It started to rain today. Not the light sprinkly rain of summer, but the heavy soaking rain that says that fall is on the way. We Western Washingtonians know this sign well. It is the sign that says the sun will be very scarce for the next nine months. We can look forward, as we always can, to rain. And then of course, more rain. Many people who live here love the rain. You learn to embrace it. What else can you do? But it can be a long time between sunny days here and a part of me is not sure I am ready just yet.
Today I found myself in Littlerock, basically that means nowhere, and I had some spare time. So I decided to check out the Mima Mounds. I was alone for most of my time there. It was desolate, wet and gray. And it gave me a sort of haunting and yet adventurous feeling to be out there on the prairie all by myself. I went on the long nature walk through the mounds and contemplated the quick turning of all the leaves and grasses from lush greens to the faded browns, yellows and reds. Is it just me or did the leaves turn faster than usual this year?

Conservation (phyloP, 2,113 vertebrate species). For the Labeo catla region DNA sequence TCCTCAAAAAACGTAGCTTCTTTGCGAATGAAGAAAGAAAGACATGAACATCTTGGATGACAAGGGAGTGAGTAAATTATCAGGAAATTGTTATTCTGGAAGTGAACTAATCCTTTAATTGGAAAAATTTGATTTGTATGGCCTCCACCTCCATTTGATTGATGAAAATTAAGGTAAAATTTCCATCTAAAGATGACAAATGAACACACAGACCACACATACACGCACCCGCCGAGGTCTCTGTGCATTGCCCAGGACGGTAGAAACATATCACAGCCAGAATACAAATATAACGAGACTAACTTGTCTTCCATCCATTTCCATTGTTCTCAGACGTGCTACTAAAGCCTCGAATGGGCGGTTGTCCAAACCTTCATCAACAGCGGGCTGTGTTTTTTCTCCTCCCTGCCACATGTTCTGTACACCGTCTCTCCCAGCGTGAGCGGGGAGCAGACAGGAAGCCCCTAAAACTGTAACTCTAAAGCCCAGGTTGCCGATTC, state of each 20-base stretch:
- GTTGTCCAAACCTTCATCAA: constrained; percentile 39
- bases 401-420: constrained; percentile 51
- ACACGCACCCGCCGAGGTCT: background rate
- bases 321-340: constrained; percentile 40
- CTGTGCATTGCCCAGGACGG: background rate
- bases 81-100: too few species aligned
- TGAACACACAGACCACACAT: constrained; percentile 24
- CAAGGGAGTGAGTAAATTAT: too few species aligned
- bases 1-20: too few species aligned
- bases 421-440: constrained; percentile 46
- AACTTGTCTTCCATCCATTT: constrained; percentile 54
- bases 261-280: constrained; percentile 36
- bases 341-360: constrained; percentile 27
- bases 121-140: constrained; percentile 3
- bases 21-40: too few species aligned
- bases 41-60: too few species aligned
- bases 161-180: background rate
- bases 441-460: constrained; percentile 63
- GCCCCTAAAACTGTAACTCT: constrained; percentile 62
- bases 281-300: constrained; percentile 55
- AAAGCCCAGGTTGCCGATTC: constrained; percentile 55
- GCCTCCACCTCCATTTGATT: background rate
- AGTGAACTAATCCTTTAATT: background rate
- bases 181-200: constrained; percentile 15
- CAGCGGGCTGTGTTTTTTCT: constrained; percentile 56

On my way back I checked out the informational area, a little dome like covered area set in stone with reader boards on the inside that explained the mounds and a hidden set of stairs leading to the top of the building. In climbing the stairs I found an observation deck on the roof of this cool little building! I was impressed. It was a good idea and a good use of space. Not to mention a cool way to show off the mounds. There were signs indicating that bears had been spotted in the area so I did some serious looking. But alas I did not see any bears. Here is an aerial view of the mounds and the observation deck. http://atlasobscura.com/place/mima-mounds
As it turns out the mounds are a big mystery that many a scientist has contemplated and no one knows the answer as to their true origin. There is some speculation that it may have been created in part by water maybe even flooding water, but so far nothing has been proven for certain. What do you think caused them?